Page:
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The JFK assassination.

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Here it had all happened. The world's most powerful man, the youngest U.S. president ever elected with a beautiful woman by his side, shot dead in full view -- the third US president to die by an assassin's bullet. Twenty-seven years before, right on this street, a car full of people was ambushed by a killer or killers. Here, rolling down Elm Street at ten or twelve miles an hour, comes the presidential car SS100X , the black, stretch Lincoln Continental limousine, twenty-one feet long, over three tons in weight. I could see Secret Service Agent Clinton J. Hill leaping in desperation for the back of the open car; Mrs. Kennedy leaning over towards him --reaching out in a futile gesture to recover part of her husband's head, blown away by a bullet. It would lie in the street until the next day when it was recovered by a medical student, Billy Harper, and handed in to the authorities. People everywhere, screaming and shouting, throwing themselves down onto the grass to avoid the fields of fire. And up on a four-foot-high concrete block to the right of the John Neely Bryan Pergola steps, Abraham Zapruder, hefting a 8mm Bell and Howell Movie Camera, being steadied by his receptionist, Marilyn Sitzman, shooting a 26-second, 500-frame film that would become the holy grail for what New Orleans District Attorney Jim Garrison would come to call the "murder at the heart of the American dream." The killing of Kennedy was the quintessential assassination that became the benchmark against which all other conspiratorial murders would be measured. Probably more words have been written about his death than any other in history. His apparent killer was arrested within hours, only himself to fall victim to a bullet within forty-eight hours. This second killing would create and generate an aura of confusion and suspicion that demanded explanation, but never really received it. ...read more.


Kennedy was reaching out vainly to recover part of her husband's head, which had been blown away by the gunshot. She, in fact, had no recollection of her actions in those few, desperate seconds. As these few moments were unfolding, Roy Kellerman was radioing the lead car, "Let's get out of here; we are hit. Get us to the hospital immediately." Dallas Police Chief Jesse E. Curry in the lead car and police motor cyclists led the way to Parkland Hospital, which lay four miles or five minutes away at high speed across the Stemmons Freeway and Harry Hines Boulevard. At the hospital, two trauma rooms had been prepared and twelve doctors were on stand bye to receive the two wounded men. In the case of the President, it soon became obvious that there was no surgery possible that would be able to resuscitate him, and at approximately 1 p.m., Dr. William Kemp Clark, the chief neurologist, pronounced the President dead. As the one team of surgeons worked to save the President, another group labored over Governor Connally. He had received a large, sucking wound to the right chest, and an elliptical wound in the back. He also had wounds to the right wrist and palm, and a wound in the left thigh. By 5 p.m. that evening, the operations were complete and he was in a stable condition. At 2:15 p.m. the same afternoon, the body of the President enclosed in a casket was loaded into Air Force One. At 2:38 p.m., before the aircraft departed for Washington, Federal Judge Sarah T. Hughes swore in Lyndon Baines Johnson as the 36th President of the United States. At least seventy-five amateur and professional photographers were taking over 500 exposures in and around Dealey Plaza on that day. Small groups of people scattered about the verge of Elm Street, crouched or lay down on the grass. ...read more.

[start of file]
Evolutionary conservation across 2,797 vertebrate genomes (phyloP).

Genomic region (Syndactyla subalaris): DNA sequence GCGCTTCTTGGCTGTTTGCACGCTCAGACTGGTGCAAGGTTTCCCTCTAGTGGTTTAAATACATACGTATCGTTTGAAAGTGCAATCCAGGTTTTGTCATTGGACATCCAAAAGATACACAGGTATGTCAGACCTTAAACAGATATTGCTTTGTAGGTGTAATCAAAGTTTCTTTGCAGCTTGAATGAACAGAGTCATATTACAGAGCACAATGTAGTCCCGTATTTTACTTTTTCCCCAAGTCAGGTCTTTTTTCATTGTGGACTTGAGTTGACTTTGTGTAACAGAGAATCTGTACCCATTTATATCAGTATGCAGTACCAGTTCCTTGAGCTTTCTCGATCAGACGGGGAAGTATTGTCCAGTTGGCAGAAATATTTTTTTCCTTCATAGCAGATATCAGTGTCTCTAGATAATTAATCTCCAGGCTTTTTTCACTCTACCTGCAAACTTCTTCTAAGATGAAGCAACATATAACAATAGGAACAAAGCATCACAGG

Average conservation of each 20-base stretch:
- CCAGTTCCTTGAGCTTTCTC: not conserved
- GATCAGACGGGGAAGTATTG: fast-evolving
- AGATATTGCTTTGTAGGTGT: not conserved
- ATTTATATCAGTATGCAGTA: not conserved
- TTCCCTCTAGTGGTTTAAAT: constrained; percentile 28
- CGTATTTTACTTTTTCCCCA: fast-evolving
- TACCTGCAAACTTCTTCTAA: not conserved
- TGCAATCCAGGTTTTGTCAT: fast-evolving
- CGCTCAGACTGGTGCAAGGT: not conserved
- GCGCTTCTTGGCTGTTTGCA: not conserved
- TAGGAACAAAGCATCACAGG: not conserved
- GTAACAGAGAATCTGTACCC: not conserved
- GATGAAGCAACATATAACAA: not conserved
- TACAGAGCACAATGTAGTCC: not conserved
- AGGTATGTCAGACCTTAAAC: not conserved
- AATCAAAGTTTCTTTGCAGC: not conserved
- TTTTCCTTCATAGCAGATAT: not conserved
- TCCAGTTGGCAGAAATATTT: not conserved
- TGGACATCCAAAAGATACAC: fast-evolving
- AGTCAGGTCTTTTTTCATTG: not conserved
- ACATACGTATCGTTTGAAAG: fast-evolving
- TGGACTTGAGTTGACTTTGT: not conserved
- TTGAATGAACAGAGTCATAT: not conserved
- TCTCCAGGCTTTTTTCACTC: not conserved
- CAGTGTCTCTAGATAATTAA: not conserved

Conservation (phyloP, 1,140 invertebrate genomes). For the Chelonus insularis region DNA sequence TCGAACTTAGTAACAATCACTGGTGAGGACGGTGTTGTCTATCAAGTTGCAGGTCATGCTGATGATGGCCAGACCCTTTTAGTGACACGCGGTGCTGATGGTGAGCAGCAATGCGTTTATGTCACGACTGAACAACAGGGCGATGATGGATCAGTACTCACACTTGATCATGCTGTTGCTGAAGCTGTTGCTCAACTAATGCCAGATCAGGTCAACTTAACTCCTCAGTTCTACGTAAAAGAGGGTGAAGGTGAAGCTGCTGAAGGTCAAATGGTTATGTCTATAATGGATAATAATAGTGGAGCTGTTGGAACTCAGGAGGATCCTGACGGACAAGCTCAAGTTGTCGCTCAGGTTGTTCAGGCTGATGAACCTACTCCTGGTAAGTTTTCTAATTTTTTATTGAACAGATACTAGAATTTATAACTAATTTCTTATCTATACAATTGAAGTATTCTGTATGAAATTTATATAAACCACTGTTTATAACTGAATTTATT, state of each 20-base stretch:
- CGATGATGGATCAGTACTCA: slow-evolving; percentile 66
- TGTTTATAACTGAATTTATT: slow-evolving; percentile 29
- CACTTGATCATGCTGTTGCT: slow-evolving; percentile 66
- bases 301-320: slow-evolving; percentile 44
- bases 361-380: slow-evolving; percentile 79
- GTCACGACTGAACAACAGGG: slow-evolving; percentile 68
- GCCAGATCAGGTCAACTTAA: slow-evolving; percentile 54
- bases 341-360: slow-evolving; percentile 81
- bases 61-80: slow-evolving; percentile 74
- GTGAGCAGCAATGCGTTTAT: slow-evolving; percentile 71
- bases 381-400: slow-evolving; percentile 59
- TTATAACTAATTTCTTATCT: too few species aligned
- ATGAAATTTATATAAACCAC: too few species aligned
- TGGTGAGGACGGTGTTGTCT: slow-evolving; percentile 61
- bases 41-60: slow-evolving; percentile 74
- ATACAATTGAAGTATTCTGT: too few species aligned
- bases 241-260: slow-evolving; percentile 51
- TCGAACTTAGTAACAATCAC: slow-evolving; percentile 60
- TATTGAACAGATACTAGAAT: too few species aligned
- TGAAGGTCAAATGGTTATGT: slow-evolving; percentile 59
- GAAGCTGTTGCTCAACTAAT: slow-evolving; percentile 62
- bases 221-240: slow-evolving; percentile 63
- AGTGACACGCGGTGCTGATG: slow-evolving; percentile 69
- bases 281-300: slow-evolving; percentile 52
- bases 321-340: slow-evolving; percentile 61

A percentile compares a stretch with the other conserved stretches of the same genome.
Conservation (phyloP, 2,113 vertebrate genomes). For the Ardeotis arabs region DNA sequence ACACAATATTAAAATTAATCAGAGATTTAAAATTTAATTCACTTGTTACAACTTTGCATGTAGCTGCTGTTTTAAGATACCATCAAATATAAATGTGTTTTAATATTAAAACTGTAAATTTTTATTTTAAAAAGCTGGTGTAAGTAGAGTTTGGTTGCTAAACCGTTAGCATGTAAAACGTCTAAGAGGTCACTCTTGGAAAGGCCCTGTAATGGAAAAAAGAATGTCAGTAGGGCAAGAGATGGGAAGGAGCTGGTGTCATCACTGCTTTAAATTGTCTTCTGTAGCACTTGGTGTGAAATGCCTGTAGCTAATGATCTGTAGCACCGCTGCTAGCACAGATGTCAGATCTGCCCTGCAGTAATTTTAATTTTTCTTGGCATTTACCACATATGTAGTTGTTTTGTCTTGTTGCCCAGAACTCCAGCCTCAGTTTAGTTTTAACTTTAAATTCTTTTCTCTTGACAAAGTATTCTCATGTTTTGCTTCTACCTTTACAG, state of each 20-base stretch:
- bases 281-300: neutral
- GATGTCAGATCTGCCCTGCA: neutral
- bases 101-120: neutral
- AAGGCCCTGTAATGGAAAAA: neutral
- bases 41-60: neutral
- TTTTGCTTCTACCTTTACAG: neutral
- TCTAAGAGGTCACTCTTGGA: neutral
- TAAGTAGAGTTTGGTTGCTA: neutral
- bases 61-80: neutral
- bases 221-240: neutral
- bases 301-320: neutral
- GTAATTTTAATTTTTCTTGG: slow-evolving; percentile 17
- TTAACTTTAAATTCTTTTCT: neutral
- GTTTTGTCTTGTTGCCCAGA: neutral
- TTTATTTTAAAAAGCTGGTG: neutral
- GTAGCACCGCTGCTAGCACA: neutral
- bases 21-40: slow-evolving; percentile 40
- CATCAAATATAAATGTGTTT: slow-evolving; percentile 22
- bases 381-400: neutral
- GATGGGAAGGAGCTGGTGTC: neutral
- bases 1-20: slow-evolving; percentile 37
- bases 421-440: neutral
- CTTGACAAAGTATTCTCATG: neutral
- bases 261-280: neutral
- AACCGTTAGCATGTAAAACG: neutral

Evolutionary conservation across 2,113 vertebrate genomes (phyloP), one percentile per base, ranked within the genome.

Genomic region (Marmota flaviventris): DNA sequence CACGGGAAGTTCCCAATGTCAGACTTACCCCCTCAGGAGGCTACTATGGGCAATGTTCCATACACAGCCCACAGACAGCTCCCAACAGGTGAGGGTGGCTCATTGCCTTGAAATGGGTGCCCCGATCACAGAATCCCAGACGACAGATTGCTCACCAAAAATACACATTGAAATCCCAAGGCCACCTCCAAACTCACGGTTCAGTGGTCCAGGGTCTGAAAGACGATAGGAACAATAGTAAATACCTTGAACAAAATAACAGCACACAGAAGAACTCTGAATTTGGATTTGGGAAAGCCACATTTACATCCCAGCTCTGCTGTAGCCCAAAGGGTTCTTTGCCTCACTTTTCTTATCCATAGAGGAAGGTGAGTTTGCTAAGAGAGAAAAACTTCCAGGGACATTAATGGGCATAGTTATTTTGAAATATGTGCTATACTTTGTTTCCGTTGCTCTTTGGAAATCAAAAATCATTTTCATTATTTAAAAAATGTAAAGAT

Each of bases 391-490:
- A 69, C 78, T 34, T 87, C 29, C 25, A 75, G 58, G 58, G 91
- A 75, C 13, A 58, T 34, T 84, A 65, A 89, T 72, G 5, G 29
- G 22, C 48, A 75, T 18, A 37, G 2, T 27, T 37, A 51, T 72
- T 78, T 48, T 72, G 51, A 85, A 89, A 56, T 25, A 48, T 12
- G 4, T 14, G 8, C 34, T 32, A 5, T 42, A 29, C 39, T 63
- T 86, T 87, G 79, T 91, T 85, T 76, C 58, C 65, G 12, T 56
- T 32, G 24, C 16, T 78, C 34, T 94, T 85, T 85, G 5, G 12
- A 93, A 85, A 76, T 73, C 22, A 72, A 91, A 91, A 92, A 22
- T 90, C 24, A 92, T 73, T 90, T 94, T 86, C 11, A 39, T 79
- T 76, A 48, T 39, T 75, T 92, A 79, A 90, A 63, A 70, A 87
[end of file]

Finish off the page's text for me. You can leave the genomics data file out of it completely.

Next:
Since the bullet that caused the throat wound also punctured the windpipe, it seems medically highly improbable that the President would have been able to speak after he received the throat wound. In essence, the Commission found that Oswald had fired at least three shots. One had missed the motorcade, ricocheted off the sidewalk and injured a spectator, James Tague. The second bullet exploded off part of the President's head. Then, wondrously, another bullet had entered his back on a downward trajectory, and then channelled itself upwards at least five inches, exited, tumbling out of Kennedy's throat. This incredible bullet left a small wound, made a right upward turn, pausing in mid-air for two seconds before making a left and steep downward curve, careened across into Governor Connally's back near his right armpit crashing through a rib, through his chest, back out into the fresh air then somersaulted like an acrobat falling off a high wire, down into his right wrist, finally finding its way out of there and making one last frenzied attack in a left and downward direction before finding a home in his left thigh, where small fragments remained until the day he died. No one bothered to explain how the bullet that injured Tague if fired from the Book Depository was at least twenty feet off target if intended for the President. Tague was standing almost a block away on Main Street; a line marking the path of the bullet from the curb stone to the sixth floor of the Book Depository followed a pathway above the Presidential convoy. However, a line drawn from the same position on the footpath, back and close to the head of President Kennedy and then continued on takes it into the second floor of the Dal-Tex building directly across Houston Street from the Book Depository building and a potential sniper's site with no obstruction to the line of fire. The next day, the curb stone was removed and replaced. Just one of the hundreds of loose ends that dangle, frustratingly out of reach. ...read more.

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